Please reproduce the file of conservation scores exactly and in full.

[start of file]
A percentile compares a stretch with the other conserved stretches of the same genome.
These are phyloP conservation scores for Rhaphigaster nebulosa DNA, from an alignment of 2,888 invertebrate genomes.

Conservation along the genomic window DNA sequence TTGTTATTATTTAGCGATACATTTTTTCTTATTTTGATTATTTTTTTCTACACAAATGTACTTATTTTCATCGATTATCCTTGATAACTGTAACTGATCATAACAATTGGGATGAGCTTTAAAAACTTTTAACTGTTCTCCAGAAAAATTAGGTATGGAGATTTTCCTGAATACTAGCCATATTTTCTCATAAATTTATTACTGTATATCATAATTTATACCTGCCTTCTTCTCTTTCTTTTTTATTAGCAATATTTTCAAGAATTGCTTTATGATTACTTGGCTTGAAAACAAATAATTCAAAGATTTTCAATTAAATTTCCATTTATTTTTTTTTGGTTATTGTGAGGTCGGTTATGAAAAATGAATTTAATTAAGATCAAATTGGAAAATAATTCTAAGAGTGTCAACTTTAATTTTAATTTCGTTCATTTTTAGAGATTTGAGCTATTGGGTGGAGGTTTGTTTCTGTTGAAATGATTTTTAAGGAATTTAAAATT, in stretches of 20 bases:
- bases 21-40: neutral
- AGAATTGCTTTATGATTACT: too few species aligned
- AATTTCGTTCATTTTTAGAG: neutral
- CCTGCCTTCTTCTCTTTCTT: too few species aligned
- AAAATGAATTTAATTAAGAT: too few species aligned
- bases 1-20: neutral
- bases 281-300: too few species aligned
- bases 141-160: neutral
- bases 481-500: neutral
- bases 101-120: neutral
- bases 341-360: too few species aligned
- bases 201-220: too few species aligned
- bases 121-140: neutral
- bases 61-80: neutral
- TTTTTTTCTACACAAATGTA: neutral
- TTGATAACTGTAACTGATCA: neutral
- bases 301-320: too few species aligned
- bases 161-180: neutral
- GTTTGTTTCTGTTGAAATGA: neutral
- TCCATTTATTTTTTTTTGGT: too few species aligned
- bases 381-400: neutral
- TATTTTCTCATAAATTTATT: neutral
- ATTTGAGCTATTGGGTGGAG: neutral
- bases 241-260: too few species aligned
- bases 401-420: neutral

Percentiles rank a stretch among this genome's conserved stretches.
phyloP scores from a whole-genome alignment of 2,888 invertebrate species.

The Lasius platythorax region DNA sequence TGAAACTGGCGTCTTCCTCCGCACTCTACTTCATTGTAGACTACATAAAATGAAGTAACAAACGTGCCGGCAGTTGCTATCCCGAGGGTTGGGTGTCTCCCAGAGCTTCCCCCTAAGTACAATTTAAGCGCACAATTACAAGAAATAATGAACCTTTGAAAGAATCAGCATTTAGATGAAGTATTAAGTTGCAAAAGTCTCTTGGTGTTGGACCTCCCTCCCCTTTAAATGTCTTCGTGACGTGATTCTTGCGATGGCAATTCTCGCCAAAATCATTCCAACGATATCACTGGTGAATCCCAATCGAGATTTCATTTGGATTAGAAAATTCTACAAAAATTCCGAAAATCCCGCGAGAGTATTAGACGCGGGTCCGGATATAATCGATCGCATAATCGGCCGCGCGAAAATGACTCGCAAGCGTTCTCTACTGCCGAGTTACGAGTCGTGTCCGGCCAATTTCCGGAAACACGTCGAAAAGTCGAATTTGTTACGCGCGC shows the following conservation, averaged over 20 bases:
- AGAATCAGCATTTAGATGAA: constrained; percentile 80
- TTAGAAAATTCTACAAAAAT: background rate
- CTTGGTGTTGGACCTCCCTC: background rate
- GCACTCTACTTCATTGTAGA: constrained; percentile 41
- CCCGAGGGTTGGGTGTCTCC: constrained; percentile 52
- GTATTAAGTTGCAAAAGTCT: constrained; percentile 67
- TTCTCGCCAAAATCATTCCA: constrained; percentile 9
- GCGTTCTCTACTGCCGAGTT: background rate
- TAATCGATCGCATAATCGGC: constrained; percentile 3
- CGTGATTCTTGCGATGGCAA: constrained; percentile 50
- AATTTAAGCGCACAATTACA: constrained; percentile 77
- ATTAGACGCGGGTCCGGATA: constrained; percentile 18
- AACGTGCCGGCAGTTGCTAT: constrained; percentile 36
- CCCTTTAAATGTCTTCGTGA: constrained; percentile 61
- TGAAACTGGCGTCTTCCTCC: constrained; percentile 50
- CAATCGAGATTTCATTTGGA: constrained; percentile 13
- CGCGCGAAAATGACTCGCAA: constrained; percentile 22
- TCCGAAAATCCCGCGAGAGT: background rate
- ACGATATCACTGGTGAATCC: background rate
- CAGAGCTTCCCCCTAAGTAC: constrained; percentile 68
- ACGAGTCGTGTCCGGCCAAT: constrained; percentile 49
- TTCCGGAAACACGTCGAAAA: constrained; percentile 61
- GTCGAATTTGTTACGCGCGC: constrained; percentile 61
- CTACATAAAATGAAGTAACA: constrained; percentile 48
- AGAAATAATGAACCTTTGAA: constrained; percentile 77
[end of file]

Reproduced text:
A percentile compares a stretch with the other conserved stretches of the same genome.
These are phyloP conservation scores for Rhaphigaster nebulosa DNA, from an alignment of 2,888 invertebrate genomes.

Conservation along the genomic window DNA sequence TTGTTATTATTTAGCGATACATTTTTTCTTATTTTGATTATTTTTTTCTACACAAATGTACTTATTTTCATCGATTATCCTTGATAACTGTAACTGATCATAACAATTGGGATGAGCTTTAAAAACTTTTAACTGTTCTCCAGAAAAATTAGGTATGGAGATTTTCCTGAATACTAGCCATATTTTCTCATAAATTTATTACTGTATATCATAATTTATACCTGCCTTCTTCTCTTTCTTTTTTATTAGCAATATTTTCAAGAATTGCTTTATGATTACTTGGCTTGAAAACAAATAATTCAAAGATTTTCAATTAAATTTCCATTTATTTTTTTTTGGTTATTGTGAGGTCGGTTATGAAAAATGAATTTAATTAAGATCAAATTGGAAAATAATTCTAAGAGTGTCAACTTTAATTTTAATTTCGTTCATTTTTAGAGATTTGAGCTATTGGGTGGAGGTTTGTTTCTGTTGAAATGATTTTTAAGGAATTTAAAATT, in stretches of 20 bases:
- bases 21-40: neutral
- AGAATTGCTTTATGATTACT: too few species aligned
- AATTTCGTTCATTTTTAGAG: neutral
- CCTGCCTTCTTCTCTTTCTT: too few species aligned
- AAAATGAATTTAATTAAGAT: too few species aligned
- bases 1-20: neutral
- bases 281-300: too few species aligned
- bases 141-160: neutral
- bases 481-500: neutral
- bases 101-120: neutral
- bases 341-360: too few species aligned
- bases 201-220: too few species aligned
- bases 121-140: neutral
- bases 61-80: neutral
- TTTTTTTCTACACAAATGTA: neutral
- TTGATAACTGTAACTGATCA: neutral
- bases 301-320: too few species aligned
- bases 161-180: neutral
- GTTTGTTTCTGTTGAAATGA: neutral
- TCCATTTATTTTTTTTTGGT: too few species aligned
- bases 381-400: neutral
- TATTTTCTCATAAATTTATT: neutral
- ATTTGAGCTATTGGGTGGAG: neutral
- bases 241-260: too few species aligned
- bases 401-420: neutral

Percentiles rank a stretch among this genome's conserved stretches.
phyloP scores from a whole-genome alignment of 2,888 invertebrate species.

The Lasius platythorax region DNA sequence TGAAACTGGCGTCTTCCTCCGCACTCTACTTCATTGTAGACTACATAAAATGAAGTAACAAACGTGCCGGCAGTTGCTATCCCGAGGGTTGGGTGTCTCCCAGAGCTTCCCCCTAAGTACAATTTAAGCGCACAATTACAAGAAATAATGAACCTTTGAAAGAATCAGCATTTAGATGAAGTATTAAGTTGCAAAAGTCTCTTGGTGTTGGACCTCCCTCCCCTTTAAATGTCTTCGTGACGTGATTCTTGCGATGGCAATTCTCGCCAAAATCATTCCAACGATATCACTGGTGAATCCCAATCGAGATTTCATTTGGATTAGAAAATTCTACAAAAATTCCGAAAATCCCGCGAGAGTATTAGACGCGGGTCCGGATATAATCGATCGCATAATCGGCCGCGCGAAAATGACTCGCAAGCGTTCTCTACTGCCGAGTTACGAGTCGTGTCCGGCCAATTTCCGGAAACACGTCGAAAAGTCGAATTTGTTACGCGCGC shows the following conservation, averaged over 20 bases:
- AGAATCAGCATTTAGATGAA: constrained; percentile 80
- TTAGAAAATTCTACAAAAAT: background rate
- CTTGGTGTTGGACCTCCCTC: background rate
- GCACTCTACTTCATTGTAGA: constrained; percentile 41
- CCCGAGGGTTGGGTGTCTCC: constrained; percentile 52
- GTATTAAGTTGCAAAAGTCT: constrained; percentile 67
- TTCTCGCCAAAATCATTCCA: constrained; percentile 9
- GCGTTCTCTACTGCCGAGTT: background rate
- TAATCGATCGCATAATCGGC: constrained; percentile 3
- CGTGATTCTTGCGATGGCAA: constrained; percentile 50
- AATTTAAGCGCACAATTACA: constrained; percentile 77
- ATTAGACGCGGGTCCGGATA: constrained; percentile 18
- AACGTGCCGGCAGTTGCTAT: constrained; percentile 36
- CCCTTTAAATGTCTTCGTGA: constrained; percentile 61
- TGAAACTGGCGTCTTCCTCC: constrained; percentile 50
- CAATCGAGATTTCATTTGGA: constrained; percentile 13
- CGCGCGAAAATGACTCGCAA: constrained; percentile 22
- TCCGAAAATCCCGCGAGAGT: background rate
- ACGATATCACTGGTGAATCC: background rate
- CAGAGCTTCCCCCTAAGTAC: constrained; percentile 68
- ACGAGTCGTGTCCGGCCAAT: constrained; percentile 49
- TTCCGGAAACACGTCGAAAA: constrained; percentile 61
- GTCGAATTTGTTACGCGCGC: constrained; percentile 61
- CTACATAAAATGAAGTAACA: constrained; percentile 48
- AGAAATAATGAACCTTTGAA: constrained; percentile 77